Too Much Planning is Not Helpful

The World War II leader and U.S. President Dwight D. Eisenhower used to say, “Plans Are Worthless, But planning Is Everything!” This seemingly paradoxical quote holds true in innovation programs as it does in wars. Planning is good and useful but planning for an event that has not happened before – be it a war or innovation, is limited by definition – and for obvious reasons. Only a limited part of what the actual situation could feel like, can be anticipated. The rest has to be figured out on the fly. There is no alternative.

Spending vast amount of time and effort in planning exposes us to the same risks that emphasizing on signing off on requirements does. They give us a false sense of confidence about our knowledge of the actual problem leading to a lack of initiative in investigating it further or planning how to build the solution. Both assumptions are premature and often inaccurate.

It is often unrealistic to expect that the first iteration of your solution will be a runaway success, because most often there are new insights and new complications that we may have missed . Instead, it is always better to fail fast and iterate. Learnings from failures help get a better understanding of the problem and increase effectiveness the next time around.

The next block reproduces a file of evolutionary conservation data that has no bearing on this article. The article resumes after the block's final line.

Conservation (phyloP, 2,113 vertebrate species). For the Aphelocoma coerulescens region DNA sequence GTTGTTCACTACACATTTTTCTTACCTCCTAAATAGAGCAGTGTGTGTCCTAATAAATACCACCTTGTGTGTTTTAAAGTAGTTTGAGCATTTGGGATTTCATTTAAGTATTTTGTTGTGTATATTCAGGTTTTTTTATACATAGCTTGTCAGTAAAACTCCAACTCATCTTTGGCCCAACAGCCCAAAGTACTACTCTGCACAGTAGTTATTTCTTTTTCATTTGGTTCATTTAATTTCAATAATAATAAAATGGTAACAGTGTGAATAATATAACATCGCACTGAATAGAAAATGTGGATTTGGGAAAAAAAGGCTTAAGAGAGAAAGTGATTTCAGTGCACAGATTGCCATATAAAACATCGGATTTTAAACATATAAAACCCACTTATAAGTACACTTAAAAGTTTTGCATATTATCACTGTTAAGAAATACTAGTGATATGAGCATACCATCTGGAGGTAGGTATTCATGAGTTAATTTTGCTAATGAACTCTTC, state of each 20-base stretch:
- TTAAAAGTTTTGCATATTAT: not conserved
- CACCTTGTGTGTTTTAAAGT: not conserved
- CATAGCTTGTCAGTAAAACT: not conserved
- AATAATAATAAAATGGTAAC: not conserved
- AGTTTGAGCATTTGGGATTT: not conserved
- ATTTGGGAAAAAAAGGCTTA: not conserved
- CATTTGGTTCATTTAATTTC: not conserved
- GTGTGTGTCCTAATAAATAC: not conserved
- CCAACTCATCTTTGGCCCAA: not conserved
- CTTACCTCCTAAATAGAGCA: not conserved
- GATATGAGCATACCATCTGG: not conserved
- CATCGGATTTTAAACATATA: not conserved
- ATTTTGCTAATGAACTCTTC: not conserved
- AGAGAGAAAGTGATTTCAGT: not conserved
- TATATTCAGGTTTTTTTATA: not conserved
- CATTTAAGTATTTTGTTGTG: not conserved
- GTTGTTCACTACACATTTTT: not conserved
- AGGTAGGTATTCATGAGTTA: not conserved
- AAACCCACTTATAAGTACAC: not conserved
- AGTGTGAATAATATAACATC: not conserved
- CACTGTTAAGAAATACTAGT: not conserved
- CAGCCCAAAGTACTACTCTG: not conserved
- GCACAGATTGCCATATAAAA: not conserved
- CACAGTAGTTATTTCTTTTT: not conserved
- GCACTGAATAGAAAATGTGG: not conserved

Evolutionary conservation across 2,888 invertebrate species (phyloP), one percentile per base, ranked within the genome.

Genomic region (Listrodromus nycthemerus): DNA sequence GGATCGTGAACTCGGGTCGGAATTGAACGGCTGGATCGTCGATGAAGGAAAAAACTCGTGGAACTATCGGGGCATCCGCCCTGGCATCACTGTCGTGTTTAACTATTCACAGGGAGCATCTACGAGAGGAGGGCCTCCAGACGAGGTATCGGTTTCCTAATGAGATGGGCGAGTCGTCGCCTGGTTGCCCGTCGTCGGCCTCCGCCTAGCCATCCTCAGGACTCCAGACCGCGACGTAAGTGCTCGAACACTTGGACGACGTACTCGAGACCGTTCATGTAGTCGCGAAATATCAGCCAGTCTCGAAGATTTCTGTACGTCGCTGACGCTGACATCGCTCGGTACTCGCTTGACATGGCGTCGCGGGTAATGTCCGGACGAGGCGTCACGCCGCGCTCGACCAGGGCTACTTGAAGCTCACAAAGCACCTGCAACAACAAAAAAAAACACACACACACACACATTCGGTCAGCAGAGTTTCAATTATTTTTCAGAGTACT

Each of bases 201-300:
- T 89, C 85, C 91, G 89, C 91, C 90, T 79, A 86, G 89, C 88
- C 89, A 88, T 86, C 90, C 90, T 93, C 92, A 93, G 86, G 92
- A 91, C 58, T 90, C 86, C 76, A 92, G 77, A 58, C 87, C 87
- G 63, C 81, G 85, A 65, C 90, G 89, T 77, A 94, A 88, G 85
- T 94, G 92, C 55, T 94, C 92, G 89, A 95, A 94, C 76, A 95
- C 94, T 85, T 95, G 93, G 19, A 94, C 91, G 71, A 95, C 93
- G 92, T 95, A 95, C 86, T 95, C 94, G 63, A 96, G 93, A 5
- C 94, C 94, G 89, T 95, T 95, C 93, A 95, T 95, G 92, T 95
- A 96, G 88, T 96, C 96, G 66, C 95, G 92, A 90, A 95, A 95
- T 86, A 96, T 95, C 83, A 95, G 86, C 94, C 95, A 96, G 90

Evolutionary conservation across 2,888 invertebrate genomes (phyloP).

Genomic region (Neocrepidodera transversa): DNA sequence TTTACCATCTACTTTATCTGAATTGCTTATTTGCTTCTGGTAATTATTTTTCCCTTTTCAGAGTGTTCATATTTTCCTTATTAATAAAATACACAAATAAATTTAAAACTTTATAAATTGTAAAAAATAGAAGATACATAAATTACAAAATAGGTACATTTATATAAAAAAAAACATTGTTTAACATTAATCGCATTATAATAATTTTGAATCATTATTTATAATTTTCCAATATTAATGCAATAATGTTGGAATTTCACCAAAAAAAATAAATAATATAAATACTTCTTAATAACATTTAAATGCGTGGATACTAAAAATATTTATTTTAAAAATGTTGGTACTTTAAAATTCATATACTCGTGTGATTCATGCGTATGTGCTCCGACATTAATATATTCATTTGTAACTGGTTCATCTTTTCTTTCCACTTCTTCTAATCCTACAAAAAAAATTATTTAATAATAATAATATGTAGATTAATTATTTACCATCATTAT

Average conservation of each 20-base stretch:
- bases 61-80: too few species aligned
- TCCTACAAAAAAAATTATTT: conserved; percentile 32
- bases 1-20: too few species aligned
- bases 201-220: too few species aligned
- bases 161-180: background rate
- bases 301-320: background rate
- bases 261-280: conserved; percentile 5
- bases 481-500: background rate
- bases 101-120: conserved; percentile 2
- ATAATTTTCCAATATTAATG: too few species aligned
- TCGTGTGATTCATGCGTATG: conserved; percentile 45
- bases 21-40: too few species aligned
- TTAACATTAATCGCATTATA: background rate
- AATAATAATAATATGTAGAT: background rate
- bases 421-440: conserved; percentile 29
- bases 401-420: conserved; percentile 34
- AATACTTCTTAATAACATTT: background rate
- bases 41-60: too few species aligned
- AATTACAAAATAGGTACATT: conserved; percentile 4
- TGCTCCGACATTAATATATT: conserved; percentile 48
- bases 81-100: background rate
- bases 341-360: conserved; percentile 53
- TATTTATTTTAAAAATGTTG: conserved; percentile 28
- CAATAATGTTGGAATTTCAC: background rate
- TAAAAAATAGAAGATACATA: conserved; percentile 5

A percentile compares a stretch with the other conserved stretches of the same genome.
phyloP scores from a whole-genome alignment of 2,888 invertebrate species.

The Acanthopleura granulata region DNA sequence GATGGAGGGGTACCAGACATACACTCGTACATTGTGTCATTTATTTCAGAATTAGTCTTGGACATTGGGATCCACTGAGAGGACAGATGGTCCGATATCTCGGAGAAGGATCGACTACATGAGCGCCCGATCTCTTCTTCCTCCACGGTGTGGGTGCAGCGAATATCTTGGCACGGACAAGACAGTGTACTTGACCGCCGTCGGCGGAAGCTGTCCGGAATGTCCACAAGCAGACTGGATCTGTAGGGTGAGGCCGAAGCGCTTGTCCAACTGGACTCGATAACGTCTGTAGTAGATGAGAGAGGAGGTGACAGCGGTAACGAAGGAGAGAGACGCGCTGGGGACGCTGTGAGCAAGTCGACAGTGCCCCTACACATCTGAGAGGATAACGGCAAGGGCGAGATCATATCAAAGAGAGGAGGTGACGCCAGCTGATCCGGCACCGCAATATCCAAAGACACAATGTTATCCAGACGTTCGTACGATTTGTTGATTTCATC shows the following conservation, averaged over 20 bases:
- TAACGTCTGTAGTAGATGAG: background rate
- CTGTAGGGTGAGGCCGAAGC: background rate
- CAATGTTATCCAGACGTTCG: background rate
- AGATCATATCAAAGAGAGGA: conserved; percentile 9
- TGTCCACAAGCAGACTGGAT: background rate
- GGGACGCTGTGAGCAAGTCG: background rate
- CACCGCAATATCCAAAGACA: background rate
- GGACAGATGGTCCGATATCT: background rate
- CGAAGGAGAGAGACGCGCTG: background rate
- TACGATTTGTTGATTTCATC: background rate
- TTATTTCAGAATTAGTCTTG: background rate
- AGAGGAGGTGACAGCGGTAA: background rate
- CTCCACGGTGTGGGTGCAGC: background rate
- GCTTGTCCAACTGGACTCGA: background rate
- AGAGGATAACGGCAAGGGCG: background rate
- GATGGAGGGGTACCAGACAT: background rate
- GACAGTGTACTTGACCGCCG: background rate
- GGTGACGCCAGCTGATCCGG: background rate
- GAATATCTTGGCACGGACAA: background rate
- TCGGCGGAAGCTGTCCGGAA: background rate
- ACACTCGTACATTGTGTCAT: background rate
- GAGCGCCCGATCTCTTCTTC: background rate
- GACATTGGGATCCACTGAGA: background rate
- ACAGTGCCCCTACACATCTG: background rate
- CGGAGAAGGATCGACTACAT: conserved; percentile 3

Planning the known aspects, however, is always useful. These could include logistics, software and hardware procurement, etc. But even here, it is better to anticipate that some on-the-fly changes might be necessary. They usually are.

It is important that the innovation programs try to fail fast and be iterative. It is important to have a bias in favor of action.